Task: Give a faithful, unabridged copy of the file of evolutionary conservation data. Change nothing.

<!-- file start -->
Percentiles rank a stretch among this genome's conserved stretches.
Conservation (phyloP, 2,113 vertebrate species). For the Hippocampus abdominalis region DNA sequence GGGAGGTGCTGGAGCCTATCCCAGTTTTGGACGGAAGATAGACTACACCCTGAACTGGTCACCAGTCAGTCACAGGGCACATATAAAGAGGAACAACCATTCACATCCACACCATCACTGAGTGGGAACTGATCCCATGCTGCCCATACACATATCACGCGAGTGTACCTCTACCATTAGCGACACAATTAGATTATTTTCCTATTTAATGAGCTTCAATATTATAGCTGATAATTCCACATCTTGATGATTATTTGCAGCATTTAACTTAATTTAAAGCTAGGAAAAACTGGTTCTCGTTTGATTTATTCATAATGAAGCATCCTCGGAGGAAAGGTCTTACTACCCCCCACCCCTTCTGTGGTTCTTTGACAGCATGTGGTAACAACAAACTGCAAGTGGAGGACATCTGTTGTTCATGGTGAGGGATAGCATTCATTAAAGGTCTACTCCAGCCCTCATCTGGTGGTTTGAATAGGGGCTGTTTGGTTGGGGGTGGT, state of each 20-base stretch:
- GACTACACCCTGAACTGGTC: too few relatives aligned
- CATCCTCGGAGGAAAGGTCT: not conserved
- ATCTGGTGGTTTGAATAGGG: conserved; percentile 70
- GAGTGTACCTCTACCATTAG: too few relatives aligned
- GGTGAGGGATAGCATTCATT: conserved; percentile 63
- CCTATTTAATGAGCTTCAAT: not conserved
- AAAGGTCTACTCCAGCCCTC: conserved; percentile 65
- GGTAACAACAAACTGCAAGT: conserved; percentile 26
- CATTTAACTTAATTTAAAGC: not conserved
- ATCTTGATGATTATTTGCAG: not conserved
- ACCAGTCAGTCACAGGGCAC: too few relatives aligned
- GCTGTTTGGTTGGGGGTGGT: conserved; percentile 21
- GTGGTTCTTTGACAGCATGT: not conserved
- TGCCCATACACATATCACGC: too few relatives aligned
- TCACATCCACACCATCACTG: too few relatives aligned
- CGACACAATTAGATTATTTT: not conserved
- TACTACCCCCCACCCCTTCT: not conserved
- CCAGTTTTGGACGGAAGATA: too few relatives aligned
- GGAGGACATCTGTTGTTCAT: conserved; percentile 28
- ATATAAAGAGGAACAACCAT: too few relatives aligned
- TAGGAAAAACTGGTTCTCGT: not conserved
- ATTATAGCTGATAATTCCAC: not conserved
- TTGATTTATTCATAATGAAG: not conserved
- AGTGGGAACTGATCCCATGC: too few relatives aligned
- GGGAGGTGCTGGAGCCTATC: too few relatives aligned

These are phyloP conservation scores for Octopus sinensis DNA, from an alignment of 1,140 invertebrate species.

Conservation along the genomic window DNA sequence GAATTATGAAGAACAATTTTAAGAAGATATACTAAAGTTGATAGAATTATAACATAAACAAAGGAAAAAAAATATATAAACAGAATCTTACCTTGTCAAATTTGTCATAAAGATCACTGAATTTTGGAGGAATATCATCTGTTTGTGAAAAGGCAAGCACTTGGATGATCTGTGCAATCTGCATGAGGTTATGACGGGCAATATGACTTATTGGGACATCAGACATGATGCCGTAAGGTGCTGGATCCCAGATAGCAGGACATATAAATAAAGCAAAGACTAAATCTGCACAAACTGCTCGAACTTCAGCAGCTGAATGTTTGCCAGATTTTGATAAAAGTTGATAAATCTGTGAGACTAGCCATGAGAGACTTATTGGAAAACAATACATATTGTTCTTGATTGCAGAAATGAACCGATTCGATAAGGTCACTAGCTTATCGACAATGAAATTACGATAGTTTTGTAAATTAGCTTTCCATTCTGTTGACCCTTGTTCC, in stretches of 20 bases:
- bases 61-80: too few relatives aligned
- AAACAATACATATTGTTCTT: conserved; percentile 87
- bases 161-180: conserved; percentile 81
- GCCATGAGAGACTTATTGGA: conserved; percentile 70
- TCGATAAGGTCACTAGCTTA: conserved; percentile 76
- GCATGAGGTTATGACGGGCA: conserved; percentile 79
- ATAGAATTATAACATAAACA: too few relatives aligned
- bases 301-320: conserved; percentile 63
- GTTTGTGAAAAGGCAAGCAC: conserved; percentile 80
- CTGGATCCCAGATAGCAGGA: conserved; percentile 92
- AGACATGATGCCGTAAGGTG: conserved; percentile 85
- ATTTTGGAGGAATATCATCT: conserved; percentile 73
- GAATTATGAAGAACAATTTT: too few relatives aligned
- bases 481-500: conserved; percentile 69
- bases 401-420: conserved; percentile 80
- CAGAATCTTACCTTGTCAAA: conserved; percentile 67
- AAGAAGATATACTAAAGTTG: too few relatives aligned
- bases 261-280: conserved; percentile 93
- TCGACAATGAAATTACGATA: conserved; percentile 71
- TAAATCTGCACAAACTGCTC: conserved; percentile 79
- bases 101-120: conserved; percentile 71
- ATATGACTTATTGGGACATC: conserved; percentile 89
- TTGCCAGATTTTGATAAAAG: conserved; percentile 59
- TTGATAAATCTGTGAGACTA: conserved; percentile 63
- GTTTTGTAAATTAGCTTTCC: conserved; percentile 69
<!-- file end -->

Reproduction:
Percentiles rank a stretch among this genome's conserved stretches.
Conservation (phyloP, 2,113 vertebrate species). For the Hippocampus abdominalis region DNA sequence GGGAGGTGCTGGAGCCTATCCCAGTTTTGGACGGAAGATAGACTACACCCTGAACTGGTCACCAGTCAGTCACAGGGCACATATAAAGAGGAACAACCATTCACATCCACACCATCACTGAGTGGGAACTGATCCCATGCTGCCCATACACATATCACGCGAGTGTACCTCTACCATTAGCGACACAATTAGATTATTTTCCTATTTAATGAGCTTCAATATTATAGCTGATAATTCCACATCTTGATGATTATTTGCAGCATTTAACTTAATTTAAAGCTAGGAAAAACTGGTTCTCGTTTGATTTATTCATAATGAAGCATCCTCGGAGGAAAGGTCTTACTACCCCCCACCCCTTCTGTGGTTCTTTGACAGCATGTGGTAACAACAAACTGCAAGTGGAGGACATCTGTTGTTCATGGTGAGGGATAGCATTCATTAAAGGTCTACTCCAGCCCTCATCTGGTGGTTTGAATAGGGGCTGTTTGGTTGGGGGTGGT, state of each 20-base stretch:
- GACTACACCCTGAACTGGTC: too few relatives aligned
- CATCCTCGGAGGAAAGGTCT: not conserved
- ATCTGGTGGTTTGAATAGGG: conserved; percentile 70
- GAGTGTACCTCTACCATTAG: too few relatives aligned
- GGTGAGGGATAGCATTCATT: conserved; percentile 63
- CCTATTTAATGAGCTTCAAT: not conserved
- AAAGGTCTACTCCAGCCCTC: conserved; percentile 65
- GGTAACAACAAACTGCAAGT: conserved; percentile 26
- CATTTAACTTAATTTAAAGC: not conserved
- ATCTTGATGATTATTTGCAG: not conserved
- ACCAGTCAGTCACAGGGCAC: too few relatives aligned
- GCTGTTTGGTTGGGGGTGGT: conserved; percentile 21
- GTGGTTCTTTGACAGCATGT: not conserved
- TGCCCATACACATATCACGC: too few relatives aligned
- TCACATCCACACCATCACTG: too few relatives aligned
- CGACACAATTAGATTATTTT: not conserved
- TACTACCCCCCACCCCTTCT: not conserved
- CCAGTTTTGGACGGAAGATA: too few relatives aligned
- GGAGGACATCTGTTGTTCAT: conserved; percentile 28
- ATATAAAGAGGAACAACCAT: too few relatives aligned
- TAGGAAAAACTGGTTCTCGT: not conserved
- ATTATAGCTGATAATTCCAC: not conserved
- TTGATTTATTCATAATGAAG: not conserved
- AGTGGGAACTGATCCCATGC: too few relatives aligned
- GGGAGGTGCTGGAGCCTATC: too few relatives aligned

These are phyloP conservation scores for Octopus sinensis DNA, from an alignment of 1,140 invertebrate species.

Conservation along the genomic window DNA sequence GAATTATGAAGAACAATTTTAAGAAGATATACTAAAGTTGATAGAATTATAACATAAACAAAGGAAAAAAAATATATAAACAGAATCTTACCTTGTCAAATTTGTCATAAAGATCACTGAATTTTGGAGGAATATCATCTGTTTGTGAAAAGGCAAGCACTTGGATGATCTGTGCAATCTGCATGAGGTTATGACGGGCAATATGACTTATTGGGACATCAGACATGATGCCGTAAGGTGCTGGATCCCAGATAGCAGGACATATAAATAAAGCAAAGACTAAATCTGCACAAACTGCTCGAACTTCAGCAGCTGAATGTTTGCCAGATTTTGATAAAAGTTGATAAATCTGTGAGACTAGCCATGAGAGACTTATTGGAAAACAATACATATTGTTCTTGATTGCAGAAATGAACCGATTCGATAAGGTCACTAGCTTATCGACAATGAAATTACGATAGTTTTGTAAATTAGCTTTCCATTCTGTTGACCCTTGTTCC, in stretches of 20 bases:
- bases 61-80: too few relatives aligned
- AAACAATACATATTGTTCTT: conserved; percentile 87
- bases 161-180: conserved; percentile 81
- GCCATGAGAGACTTATTGGA: conserved; percentile 70
- TCGATAAGGTCACTAGCTTA: conserved; percentile 76
- GCATGAGGTTATGACGGGCA: conserved; percentile 79
- ATAGAATTATAACATAAACA: too few relatives aligned
- bases 301-320: conserved; percentile 63
- GTTTGTGAAAAGGCAAGCAC: conserved; percentile 80
- CTGGATCCCAGATAGCAGGA: conserved; percentile 92
- AGACATGATGCCGTAAGGTG: conserved; percentile 85
- ATTTTGGAGGAATATCATCT: conserved; percentile 73
- GAATTATGAAGAACAATTTT: too few relatives aligned
- bases 481-500: conserved; percentile 69
- bases 401-420: conserved; percentile 80
- CAGAATCTTACCTTGTCAAA: conserved; percentile 67
- AAGAAGATATACTAAAGTTG: too few relatives aligned
- bases 261-280: conserved; percentile 93
- TCGACAATGAAATTACGATA: conserved; percentile 71
- TAAATCTGCACAAACTGCTC: conserved; percentile 79
- bases 101-120: conserved; percentile 71
- ATATGACTTATTGGGACATC: conserved; percentile 89
- TTGCCAGATTTTGATAAAAG: conserved; percentile 59
- TTGATAAATCTGTGAGACTA: conserved; percentile 63
- GTTTTGTAAATTAGCTTTCC: conserved; percentile 69